Skip to Content
HomeAbout this siteHelpSearch this site The Library of Congress
America's Story from America's LibraryMeet Amazing AmericansJump Back in TimeExplore the StatesJoin America at PlaySee, Hear and Sing
Explore the States North Dakota
Photo of person looking at tribal dress on a coat hanger
Scene from the 30th Annual United Tribes Powwow Program

Enlarge this image
United Tribes Powwow
A Local Legacy

Powwows are a way for Indian tribes to preserve their culture and hand down traditions. They are Indian ceremonies or social gatherings that include dance competitions and music. The United Tribes Powwow in Bismarck, North Dakota, has been held every year since 1969. The United Tribes are the five tribes in North Dakota: the Spirit Lake, the Sisseton-Wahpton Sioux, the Standing Rock Sioux, the Turtle Mountain Band of Chippewa, and the Three Affiliated Tribes of Fort Berthold. Performers wear colorful outfits of their tribe.

More than 1,500 traditional dancers perform to more than 40 drum groups at the United Tribes Powwow. Women might perform the fancy shawl dance. Dancers wear beautifully decorated shawls as they do kicks and twirls. This dance is challenging because it requires fast movements. Male dancers might perform the grass dance. A grass dancer wears an outfit with long strands of fabric hanging off it. He would also wear a roach, a kind of headdress with two feathers that rock or twirl as he dances.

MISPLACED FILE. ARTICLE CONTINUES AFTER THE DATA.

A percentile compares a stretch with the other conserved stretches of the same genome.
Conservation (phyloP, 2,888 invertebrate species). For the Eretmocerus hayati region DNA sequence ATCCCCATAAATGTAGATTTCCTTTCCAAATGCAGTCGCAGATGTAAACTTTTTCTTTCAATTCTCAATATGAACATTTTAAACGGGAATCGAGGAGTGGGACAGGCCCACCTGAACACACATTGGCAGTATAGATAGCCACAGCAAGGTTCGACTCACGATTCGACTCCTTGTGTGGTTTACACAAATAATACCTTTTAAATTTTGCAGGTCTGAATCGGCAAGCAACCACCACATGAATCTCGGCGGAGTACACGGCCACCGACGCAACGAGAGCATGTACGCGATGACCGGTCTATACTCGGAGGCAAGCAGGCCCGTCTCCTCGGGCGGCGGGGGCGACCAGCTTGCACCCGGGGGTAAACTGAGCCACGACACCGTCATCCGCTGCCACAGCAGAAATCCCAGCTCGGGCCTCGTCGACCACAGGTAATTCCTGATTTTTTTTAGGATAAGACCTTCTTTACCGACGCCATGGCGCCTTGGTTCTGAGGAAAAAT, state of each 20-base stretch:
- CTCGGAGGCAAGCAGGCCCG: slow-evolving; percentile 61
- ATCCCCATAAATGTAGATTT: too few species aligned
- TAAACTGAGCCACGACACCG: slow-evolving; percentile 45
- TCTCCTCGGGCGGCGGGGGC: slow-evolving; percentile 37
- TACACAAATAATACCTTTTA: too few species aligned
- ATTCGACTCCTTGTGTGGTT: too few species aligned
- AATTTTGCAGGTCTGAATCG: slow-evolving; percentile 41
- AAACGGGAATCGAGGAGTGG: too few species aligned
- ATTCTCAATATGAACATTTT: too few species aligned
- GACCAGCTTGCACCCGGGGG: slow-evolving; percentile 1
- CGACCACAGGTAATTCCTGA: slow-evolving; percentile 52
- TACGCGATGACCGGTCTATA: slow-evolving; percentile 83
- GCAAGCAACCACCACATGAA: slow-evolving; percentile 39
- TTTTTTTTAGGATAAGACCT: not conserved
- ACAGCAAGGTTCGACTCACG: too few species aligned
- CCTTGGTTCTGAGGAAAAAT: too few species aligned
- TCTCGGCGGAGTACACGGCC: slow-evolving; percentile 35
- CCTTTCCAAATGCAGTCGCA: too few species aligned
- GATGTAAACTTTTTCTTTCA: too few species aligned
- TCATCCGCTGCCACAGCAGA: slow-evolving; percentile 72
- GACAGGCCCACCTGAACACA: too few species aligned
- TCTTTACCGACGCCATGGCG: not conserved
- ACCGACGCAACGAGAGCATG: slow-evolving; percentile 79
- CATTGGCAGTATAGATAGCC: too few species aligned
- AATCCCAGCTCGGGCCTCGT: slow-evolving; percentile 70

There is also an Indian Art Expo and Market at the powwow where Indian artists gather to show their traditional work, such as pottery, jewelry, beadwork, and paintings.

page 1 of 1 More Stories

About Local Legacies     

Library Of Congress | Legal Notices | Privacy | Site Map | Contact Us